Globally, the children’s book market was active throughout 2020 due to the surge in demand during the lockdown, and the trend continues this year, which has been great for publishers and print manufacturers in that segment. Hung Hing, for instance, saw orders for children’s books and board games increase significantly during this period and saw its summer peak season for orders and production happen earlier, in April and May, mostly because publishers were quick to place orders in view of the tight paper supply and shipping capacity.
“People sheltering in place, working from home, and reading more while entertaining their children with activities, games, and books is one main reason behind the growth,” says Henry Woo, general manager of OEM business department at Leo Paper. “We see publishers now busy taking advantage of the growing interest in edutainment items such as games and jigsaw puzzles and coming up with new products and different varieties of proven titles.” Not surprisingly, Leo Paper has launched a series of ideas for inspiring game-based products development. “We offer a range of innovative boardgames, playing cards, and dice, and different materials for playing pieces for publishers to choose from,” Woo says. “We also offer environmental-friendly packing solutions, which are in line with Leo Paper’s green initiative.”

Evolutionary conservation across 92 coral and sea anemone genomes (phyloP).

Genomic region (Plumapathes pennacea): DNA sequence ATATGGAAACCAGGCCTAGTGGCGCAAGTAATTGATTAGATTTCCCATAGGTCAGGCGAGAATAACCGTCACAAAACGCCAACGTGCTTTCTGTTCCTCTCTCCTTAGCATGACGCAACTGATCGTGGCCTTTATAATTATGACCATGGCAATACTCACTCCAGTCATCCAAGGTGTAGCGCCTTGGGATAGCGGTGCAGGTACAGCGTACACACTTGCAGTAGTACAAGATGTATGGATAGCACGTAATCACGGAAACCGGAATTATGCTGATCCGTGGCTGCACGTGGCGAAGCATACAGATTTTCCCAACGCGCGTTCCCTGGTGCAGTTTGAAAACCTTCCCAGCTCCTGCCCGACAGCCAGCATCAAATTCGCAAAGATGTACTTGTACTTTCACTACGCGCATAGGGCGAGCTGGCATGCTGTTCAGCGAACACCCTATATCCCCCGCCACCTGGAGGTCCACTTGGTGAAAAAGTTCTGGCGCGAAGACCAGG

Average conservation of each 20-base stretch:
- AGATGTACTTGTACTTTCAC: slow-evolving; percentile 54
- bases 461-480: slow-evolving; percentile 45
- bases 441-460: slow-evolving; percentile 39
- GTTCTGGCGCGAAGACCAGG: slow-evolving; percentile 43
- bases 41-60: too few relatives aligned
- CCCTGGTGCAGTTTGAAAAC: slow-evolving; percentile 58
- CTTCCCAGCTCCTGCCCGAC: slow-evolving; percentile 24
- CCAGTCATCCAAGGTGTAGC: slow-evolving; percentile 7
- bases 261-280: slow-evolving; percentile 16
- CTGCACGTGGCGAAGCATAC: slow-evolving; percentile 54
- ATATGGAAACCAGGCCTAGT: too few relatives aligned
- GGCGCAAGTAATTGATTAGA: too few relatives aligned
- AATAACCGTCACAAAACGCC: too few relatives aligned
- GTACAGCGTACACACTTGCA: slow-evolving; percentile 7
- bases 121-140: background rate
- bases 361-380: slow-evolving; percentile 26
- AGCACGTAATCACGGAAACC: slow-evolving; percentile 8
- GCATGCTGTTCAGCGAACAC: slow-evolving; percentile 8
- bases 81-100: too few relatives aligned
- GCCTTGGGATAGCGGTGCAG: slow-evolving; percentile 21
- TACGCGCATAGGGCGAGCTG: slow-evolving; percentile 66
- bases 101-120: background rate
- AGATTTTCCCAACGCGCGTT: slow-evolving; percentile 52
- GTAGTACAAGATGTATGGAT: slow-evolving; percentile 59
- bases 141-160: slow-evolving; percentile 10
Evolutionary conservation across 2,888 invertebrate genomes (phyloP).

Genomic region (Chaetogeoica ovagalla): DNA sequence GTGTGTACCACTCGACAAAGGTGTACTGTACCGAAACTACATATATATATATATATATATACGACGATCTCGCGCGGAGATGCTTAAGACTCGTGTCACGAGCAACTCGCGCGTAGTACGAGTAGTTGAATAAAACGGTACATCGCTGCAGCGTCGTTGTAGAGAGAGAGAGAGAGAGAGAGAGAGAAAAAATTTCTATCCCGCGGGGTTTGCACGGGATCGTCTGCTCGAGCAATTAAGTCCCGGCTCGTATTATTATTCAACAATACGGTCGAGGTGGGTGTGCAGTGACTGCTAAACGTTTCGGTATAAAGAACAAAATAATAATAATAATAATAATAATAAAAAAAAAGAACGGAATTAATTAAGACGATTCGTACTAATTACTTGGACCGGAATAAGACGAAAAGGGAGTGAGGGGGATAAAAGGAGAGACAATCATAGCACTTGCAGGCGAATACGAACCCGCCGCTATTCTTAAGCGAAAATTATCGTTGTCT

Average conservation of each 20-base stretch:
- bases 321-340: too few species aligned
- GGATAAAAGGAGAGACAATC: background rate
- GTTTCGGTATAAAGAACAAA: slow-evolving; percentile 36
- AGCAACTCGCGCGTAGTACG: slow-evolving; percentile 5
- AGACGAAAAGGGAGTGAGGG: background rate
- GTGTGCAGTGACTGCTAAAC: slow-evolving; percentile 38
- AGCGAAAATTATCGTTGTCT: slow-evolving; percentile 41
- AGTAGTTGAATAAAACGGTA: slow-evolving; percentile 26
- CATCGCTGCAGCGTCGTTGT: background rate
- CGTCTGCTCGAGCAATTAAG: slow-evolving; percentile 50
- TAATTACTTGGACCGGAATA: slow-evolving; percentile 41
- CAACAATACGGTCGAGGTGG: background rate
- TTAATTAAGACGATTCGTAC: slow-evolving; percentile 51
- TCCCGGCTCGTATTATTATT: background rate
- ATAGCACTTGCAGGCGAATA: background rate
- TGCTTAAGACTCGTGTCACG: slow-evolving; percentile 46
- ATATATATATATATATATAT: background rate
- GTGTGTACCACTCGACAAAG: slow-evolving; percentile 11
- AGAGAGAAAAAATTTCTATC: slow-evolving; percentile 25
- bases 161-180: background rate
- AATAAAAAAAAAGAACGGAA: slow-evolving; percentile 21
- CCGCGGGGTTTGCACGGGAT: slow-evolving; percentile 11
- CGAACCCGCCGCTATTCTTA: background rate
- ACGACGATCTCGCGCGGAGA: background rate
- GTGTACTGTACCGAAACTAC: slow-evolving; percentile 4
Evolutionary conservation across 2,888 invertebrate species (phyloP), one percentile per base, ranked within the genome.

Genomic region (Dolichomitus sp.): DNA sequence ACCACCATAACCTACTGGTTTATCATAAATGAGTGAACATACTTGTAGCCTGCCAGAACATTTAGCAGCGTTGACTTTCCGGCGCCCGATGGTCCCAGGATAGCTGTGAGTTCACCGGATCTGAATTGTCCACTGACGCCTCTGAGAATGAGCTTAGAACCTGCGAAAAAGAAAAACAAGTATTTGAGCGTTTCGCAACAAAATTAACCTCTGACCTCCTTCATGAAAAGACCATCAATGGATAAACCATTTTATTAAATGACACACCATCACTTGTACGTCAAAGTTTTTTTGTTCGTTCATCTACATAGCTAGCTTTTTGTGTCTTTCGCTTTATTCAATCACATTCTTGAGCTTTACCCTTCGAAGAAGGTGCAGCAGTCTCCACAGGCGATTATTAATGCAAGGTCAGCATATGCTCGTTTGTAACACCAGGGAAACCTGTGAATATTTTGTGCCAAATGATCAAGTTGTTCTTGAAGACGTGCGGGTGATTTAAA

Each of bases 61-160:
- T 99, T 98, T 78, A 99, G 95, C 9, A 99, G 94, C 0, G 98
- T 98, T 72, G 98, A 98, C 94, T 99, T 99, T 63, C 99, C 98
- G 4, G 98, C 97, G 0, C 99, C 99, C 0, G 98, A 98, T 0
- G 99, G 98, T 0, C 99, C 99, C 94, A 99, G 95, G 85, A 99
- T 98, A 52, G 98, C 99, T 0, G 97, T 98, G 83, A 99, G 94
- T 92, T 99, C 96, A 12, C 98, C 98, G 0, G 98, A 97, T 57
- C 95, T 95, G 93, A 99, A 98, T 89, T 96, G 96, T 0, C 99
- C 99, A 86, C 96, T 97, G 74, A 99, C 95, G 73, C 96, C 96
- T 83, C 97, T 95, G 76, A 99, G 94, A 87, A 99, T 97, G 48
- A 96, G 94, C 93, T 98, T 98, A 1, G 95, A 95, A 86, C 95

The company’s manufacturing and business resumed much more smoothly than expected despite the pandemic restrictions—all due to its holistic business approach, Woo says. “In order to fulfill the rising market demand, our publishing clients want shorter delivery lead-time for rapid stock replenishment. And this is where our agile and lean manufacturing capabilities are proving to be advantageous: we have been able to quickly respond and adjust to changing market needs and different client requirements.”
For Artron, a name known to major publishers of illustrated and fine books, 2020 was definitely not a bad year, since 80% of its business comes from the domestic market. “The overall Chinese economy expanded despite the pandemic, and while the domestic book business did slow down, especially during the first half of 2020, the drop was not drastic, and this has more than made up the shortfall from some of our overseas markets,” says Allan Lee, Artron’s general manager for sales.
In fact, in the domestic Chinese market, the nouveau riche and rising middle class are propelling the growth of collectible editions, big-format coffee-table books, and premium issues. “These consumers, armed with higher disposable incomes, are willing to pay more for the unique and the expensive, and often regard such items as more than books,” Lee says. “These print products are becoming a part of their home décor. In China as well as overseas, art books—and art book printing—remain a niche market.”